After that incident…it was clear that we needed to add a screen door to our balcony. No more bug city in our place. (side note: remember the candy Bug City? I looooved those!)
how to re-screen a sliding door
open balcony door
We lucked out and actually found the sliding screen door (that was supposed to be on our door) tucked behind our washing machine in our unit. So we had the first step down, but we still need to “screen” the screen door. I’m not gonna lie, I was a bit intimidated…I’ve never done this before! But after reading about it online, I headed to Ace Hardware and came home with all of the supplies to tackle this DIY project.
spline

The first thing you will need is called spline. Spline is a flexible strip that you insert into the grooves of the door to hold the screen in place. It comes in multiple sizes, so I made sure to check out my screen door before heading to the store.

mesh screen

Then you’ll obviously need some screen.

spline roller
Also, be sure to grab a spline roller. It’s a little pizza cutter looking thing that you’ll use to push the spline into the grooves of the screen door.
utility knife
A utility knife will come in handy to cut any excess screen, so be sure to keep that nearby.
Okay, so that’s seriously all you need for this project. The screen door, screen, spline, spline roller, and a utility knife. Boom, done.
lay mesh screen on door
To begin, I laid out the screen door flat on the ground. Then I laid the screen over it, making sure it stayed straight across.
using spline
Next, I grabbed the spline and used the spline roller to insert it into the groove of the side.
using a spline roller
The spline roller is a must for this step. It gets the spline in there nice and snug, and really helps to keep the screen secure. Be sure to pull the screen tightly across, and re-adjust as you go around the perimeter of the screen door. You don’t want the screen to be lopsided, and you also don’t want it to be too loose on the door. Go slow, take your time, and get the screen on there nicely.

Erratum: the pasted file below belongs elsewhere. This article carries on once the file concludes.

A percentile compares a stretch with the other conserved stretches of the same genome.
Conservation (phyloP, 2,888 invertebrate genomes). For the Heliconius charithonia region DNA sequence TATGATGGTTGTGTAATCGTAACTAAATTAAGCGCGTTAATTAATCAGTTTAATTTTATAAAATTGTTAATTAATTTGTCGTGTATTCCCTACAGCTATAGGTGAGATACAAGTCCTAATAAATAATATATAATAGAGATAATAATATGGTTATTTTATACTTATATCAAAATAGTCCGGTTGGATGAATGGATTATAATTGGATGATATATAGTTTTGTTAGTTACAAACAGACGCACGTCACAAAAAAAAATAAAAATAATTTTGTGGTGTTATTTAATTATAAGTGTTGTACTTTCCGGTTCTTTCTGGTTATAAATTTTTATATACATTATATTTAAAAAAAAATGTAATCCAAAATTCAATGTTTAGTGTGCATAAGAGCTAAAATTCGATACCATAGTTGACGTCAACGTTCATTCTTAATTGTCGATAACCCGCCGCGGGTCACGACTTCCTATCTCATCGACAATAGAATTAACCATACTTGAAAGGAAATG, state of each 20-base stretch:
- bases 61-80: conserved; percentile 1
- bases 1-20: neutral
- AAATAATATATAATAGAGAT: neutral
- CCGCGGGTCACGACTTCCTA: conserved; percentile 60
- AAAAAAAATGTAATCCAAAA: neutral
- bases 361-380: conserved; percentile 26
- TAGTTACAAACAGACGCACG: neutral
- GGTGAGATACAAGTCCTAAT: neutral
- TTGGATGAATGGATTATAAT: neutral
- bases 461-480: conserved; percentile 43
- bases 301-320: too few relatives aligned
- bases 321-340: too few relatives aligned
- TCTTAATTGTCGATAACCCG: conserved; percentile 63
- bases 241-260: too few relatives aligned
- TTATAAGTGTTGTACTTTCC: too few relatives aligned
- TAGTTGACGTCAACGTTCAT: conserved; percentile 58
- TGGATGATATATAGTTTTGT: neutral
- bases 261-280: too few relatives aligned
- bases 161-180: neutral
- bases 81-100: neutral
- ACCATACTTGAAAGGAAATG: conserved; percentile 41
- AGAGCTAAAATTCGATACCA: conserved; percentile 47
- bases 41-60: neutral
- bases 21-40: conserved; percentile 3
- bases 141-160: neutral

cutting mesh with utility knife
Once you’ve got the spline wrapped around all 4 sides of the screen door, grab that utility knife and cut off the end of the spline. Then carefully cut the excess screen from each side. I say carefully, because you definitely don’t want to accidentally cut the screen. That would ruin all of your hard work. That would be no bueno.
Once you’re all done with that, use the spline roller once more to give the entire perimeter a good once over. You just want to make sure the spline is in there to stay, because that’s the only thing holding the actual screen in place.
spraying slide-all
Finally, the door was re-screened and up on the tracks. But, it was a bit difficult to open and close so I grabbed some spray lubricant to get the tracks nice and greased up.
slide-all
A few sprays of this stuff, and we were good to go!
screen door
So there you go…that’s how you re-screen a sliding door. Not that difficult right? For some reason this project totally intimidated me, but luckily my worries were unfounded. Not the most glamorous DIY project, but definitely a necessary one!
screen door on balcony
We can now enjoy the nice Chicago breeze…minus the bugs. Bring on those warm summer nights!
Casey DIY Playbook
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3 thoughts on “How to Re-Screen a Sliding Door

  1. Marguerite Shipley

    OK, back up. What about the door handle? Does that come off before you do this, and back on afterwards. I have one that’s torn around there. I didn’t think it came off easily. I will re-check when I get home. Maybe you could describe the different types of screen. You would want a sturdy one for a door.

    Reply
    1. DIY Playbook

      You’ll take the door handle off on the side where you’re inserting the new screen. You’ll just need a screwdriver and can simply unscrew some small screws on there. As for the screen, it depends on where your door is and the use it gets. They have more durable ones specific for pets, but the thicker you go…the harder it is to re-screen. Good luck!

    2. Marguerite Shipley

      Thanks. And in that case, I may just remove that door thingee, and patch that section with a screen patch. It’s a door that’s not used much.

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3 thoughts on “How to Re-Screen a Sliding Door

  1. Marguerite Shipley

    OK, back up. What about the door handle? Does that come off before you do this, and back on afterwards. I have one that’s torn around there. I didn’t think it came off easily. I will re-check when I get home. Maybe you could describe the different types of screen. You would want a sturdy one for a door.

    Reply